Nvidia saw sharp GPU and data center sales declines in the first quarter as hyperscale cloud providers pulled back on purchases and the company lost $289 million in revenue from cryptocurrency mining processors. Nonetheless, the chipmaker reported better-than-expected Q1 results and CEO Jenson Huang said the company is "back on an upward trajectory" thanks to growth in its gaming division.
Looking at the numbers, the Santa Clara, Calif.-based company delivered a Q1 net income of $394 million, or 64 cents per share.
Non-GAAP earnings were 88 cents per share on revenue of $2.22 billion, down from $3.21 billion a year earlier. Wall Street was expecting to see earnings of 79 cents per share with $2.2 billion in revenue.
Shares of Nvidia were up nearly 6% in after market trading.
Nvidia said GPU business revenue was $2.02 billion, down 27% from the year ago period, due to declines in gaming and data center revenue, as well as the loss related to cryptocurrency mining processors.
Breaking down business segments, Nvidia said gaming revenue declined 39% from a year ago to $1.06 billion, but increased 11% compared to last quarter. The company said the sequential increase reflects growth in gaming GPUs.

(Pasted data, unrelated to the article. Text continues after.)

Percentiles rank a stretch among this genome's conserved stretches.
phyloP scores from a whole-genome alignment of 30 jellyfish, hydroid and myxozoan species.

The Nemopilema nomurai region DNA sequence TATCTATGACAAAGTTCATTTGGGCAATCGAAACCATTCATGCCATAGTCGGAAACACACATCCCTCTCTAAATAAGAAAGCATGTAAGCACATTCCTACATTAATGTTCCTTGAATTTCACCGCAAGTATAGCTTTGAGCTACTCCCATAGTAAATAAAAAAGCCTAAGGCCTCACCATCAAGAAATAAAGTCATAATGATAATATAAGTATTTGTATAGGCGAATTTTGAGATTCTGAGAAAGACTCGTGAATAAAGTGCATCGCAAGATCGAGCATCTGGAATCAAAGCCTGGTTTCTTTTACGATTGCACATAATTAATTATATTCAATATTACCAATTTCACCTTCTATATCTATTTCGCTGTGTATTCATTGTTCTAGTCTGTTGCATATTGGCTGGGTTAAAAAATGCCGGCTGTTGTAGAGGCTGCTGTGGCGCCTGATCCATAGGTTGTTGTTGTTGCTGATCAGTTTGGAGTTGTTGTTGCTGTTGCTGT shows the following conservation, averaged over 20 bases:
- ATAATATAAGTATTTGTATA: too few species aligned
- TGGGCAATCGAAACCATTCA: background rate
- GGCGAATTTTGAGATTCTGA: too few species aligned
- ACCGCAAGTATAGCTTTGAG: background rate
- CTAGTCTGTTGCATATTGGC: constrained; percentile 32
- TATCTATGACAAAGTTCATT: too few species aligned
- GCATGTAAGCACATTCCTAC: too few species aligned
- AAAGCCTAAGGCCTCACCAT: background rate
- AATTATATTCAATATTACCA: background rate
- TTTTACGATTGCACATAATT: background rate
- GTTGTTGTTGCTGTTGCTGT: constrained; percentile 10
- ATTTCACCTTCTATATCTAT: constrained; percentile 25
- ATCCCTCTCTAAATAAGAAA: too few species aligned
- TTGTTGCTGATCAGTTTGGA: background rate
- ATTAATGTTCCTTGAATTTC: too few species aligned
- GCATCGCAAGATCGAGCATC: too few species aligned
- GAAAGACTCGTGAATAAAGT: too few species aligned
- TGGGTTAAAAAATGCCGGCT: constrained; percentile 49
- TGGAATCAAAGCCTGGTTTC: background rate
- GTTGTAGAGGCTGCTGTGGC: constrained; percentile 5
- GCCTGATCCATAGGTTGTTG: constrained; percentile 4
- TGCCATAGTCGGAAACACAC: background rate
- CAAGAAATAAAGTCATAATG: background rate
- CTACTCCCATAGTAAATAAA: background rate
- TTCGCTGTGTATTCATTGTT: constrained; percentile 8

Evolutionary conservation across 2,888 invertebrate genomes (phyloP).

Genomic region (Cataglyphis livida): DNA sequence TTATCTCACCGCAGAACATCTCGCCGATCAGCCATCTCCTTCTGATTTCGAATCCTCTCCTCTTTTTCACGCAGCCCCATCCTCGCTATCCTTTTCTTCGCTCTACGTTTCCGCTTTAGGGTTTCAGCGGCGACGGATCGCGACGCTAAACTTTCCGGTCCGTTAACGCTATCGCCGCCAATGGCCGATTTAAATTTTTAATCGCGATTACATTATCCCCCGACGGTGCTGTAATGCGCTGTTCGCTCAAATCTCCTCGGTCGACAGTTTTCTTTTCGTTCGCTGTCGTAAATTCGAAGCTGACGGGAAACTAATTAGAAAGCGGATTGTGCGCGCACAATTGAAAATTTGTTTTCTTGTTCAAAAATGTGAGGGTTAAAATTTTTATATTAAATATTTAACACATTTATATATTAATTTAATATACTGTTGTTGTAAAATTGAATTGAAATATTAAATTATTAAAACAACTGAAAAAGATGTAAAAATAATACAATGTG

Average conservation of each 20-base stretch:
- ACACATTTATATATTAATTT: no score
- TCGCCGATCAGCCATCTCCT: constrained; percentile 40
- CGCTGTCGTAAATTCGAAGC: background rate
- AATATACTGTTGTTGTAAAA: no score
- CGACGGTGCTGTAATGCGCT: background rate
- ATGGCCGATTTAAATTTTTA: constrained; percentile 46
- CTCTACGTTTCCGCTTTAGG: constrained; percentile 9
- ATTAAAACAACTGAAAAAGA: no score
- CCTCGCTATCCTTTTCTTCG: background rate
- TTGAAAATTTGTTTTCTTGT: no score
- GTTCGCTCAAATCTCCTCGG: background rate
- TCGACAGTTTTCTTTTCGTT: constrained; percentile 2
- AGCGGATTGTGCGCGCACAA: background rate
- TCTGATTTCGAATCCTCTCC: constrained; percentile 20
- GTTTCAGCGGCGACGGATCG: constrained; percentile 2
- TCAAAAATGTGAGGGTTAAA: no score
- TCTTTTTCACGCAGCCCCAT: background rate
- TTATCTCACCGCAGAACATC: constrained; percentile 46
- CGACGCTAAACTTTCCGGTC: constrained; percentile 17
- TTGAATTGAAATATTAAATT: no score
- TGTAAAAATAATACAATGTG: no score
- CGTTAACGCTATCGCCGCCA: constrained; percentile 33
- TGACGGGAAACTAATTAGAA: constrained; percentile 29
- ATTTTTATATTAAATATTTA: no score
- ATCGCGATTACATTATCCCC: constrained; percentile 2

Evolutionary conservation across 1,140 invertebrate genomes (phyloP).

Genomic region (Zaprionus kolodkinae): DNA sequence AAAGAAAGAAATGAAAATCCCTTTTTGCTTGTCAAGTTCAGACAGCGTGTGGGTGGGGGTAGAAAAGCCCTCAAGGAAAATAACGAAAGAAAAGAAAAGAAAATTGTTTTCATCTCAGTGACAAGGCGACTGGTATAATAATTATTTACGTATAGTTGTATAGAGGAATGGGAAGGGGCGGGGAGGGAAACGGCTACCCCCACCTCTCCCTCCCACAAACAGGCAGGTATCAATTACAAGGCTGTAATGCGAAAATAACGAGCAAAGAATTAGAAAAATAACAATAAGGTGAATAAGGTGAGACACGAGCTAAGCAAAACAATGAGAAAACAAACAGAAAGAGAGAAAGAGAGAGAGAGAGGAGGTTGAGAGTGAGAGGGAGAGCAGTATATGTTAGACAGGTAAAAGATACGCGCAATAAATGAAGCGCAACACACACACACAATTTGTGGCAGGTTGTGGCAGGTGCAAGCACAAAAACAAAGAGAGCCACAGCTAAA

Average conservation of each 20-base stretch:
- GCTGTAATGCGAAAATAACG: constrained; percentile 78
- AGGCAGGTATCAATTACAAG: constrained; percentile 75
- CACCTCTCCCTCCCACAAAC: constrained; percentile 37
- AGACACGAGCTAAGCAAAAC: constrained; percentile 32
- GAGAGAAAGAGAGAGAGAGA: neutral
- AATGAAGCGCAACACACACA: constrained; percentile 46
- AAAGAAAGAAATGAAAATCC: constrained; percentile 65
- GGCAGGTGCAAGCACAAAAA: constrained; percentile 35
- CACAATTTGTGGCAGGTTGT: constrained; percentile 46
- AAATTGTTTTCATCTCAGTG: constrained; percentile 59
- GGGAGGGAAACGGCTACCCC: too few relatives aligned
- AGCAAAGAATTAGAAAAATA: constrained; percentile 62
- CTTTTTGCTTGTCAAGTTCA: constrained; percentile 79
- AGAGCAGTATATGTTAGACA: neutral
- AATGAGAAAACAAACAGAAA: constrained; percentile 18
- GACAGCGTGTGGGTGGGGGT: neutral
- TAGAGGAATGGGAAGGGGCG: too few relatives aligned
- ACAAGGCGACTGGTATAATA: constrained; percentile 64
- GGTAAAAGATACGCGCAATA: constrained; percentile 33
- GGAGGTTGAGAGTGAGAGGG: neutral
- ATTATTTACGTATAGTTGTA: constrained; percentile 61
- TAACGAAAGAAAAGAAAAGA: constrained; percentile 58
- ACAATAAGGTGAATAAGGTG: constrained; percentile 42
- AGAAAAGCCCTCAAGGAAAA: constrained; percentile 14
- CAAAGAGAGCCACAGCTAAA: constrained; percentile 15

Meanwhile, data center revenue declined 10% year over year $634 million. Revenue from Nvidia's automotive business came to $166 million and its professional visualization segment reached $266 million, up 6%.
In terms of guidance, Nvidia expects Q2 revenue of $2.55 billion, plus or minus two percent, above market estimates for $2.54 billion in revenue.
"We've returned to growth in gaming, with nearly 100 new GeForce Max-Q laptops shipping," Huang said in prepared remarks. "And NVIDIA RTX has gained broad industry support, making ray tracing the standard for next-generation gaming."
"Despite the near-term pause in demand from hyperscale customers, the application of AI continues to accelerate," he continued. "We're excited about our pending acquisition of Mellanox, which will help us drive data center architecture for high performance computing and AI from the cloud to the edge."